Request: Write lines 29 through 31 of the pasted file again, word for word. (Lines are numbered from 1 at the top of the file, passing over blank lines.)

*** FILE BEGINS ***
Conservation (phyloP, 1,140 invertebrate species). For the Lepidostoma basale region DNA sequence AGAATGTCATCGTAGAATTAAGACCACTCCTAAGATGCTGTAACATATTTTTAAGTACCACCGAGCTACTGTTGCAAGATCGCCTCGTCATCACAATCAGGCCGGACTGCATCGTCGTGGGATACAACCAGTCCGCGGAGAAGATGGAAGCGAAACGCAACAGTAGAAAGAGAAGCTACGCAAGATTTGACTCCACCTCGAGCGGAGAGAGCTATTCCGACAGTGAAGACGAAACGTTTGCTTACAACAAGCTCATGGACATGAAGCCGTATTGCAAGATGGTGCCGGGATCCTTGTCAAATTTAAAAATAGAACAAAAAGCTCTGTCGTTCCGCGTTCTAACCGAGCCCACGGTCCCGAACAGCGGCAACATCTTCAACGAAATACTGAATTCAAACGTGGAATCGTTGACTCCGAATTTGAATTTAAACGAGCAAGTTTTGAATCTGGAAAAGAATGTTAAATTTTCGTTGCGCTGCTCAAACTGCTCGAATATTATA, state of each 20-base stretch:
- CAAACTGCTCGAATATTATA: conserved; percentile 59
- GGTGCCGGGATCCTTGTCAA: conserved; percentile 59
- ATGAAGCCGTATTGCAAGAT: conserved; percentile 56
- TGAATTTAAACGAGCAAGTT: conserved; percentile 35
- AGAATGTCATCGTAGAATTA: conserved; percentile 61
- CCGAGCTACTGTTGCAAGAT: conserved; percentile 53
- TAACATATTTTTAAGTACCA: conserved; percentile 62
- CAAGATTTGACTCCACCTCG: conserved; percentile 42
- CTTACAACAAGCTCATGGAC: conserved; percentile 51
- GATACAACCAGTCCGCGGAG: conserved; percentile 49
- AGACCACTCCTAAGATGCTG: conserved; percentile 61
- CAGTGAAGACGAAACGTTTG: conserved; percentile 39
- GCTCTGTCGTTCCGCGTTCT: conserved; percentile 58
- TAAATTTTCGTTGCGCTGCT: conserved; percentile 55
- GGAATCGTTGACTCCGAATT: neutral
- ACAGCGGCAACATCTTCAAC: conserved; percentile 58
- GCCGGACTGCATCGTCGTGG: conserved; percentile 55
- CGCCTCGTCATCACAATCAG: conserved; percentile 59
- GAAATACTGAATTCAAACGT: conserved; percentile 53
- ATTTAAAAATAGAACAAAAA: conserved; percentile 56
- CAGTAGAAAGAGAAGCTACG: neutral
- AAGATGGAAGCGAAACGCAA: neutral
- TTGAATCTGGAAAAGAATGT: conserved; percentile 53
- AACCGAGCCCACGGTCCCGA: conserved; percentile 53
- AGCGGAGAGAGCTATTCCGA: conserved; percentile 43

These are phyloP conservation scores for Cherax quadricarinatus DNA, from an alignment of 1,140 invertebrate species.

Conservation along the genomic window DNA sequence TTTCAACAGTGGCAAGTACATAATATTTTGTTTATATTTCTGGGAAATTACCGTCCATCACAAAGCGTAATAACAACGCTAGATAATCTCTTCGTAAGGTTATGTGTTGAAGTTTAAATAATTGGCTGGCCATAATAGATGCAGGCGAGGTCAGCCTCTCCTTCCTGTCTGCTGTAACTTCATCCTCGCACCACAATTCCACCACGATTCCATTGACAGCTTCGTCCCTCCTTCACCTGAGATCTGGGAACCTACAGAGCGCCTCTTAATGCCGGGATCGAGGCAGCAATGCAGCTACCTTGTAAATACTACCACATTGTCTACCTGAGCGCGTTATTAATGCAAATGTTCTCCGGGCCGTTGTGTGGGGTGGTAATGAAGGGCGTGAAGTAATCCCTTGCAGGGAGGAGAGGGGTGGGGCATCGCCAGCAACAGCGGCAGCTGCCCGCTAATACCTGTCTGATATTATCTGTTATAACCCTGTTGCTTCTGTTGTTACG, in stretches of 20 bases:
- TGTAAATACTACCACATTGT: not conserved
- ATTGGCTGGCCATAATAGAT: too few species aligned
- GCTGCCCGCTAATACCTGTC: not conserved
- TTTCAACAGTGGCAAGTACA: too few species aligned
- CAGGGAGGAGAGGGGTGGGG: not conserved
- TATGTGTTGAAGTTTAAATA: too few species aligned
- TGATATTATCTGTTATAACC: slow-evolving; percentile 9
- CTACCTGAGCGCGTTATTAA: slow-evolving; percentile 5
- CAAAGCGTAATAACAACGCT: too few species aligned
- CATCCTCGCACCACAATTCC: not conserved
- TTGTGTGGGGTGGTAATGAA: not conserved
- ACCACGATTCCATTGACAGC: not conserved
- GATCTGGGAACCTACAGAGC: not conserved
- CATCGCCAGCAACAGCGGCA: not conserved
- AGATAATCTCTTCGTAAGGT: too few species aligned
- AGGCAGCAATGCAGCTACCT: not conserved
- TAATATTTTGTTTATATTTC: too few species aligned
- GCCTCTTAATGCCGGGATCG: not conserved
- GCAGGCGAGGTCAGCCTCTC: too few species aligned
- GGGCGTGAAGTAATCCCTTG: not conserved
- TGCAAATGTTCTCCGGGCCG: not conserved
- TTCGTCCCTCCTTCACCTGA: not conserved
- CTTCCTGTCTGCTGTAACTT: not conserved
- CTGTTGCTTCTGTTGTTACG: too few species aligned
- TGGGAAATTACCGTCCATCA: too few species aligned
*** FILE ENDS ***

- TGTAAATACTACCACATTGT: not conserved
- ATTGGCTGGCCATAATAGAT: too few species aligned
- GCTGCCCGCTAATACCTGTC: not conserved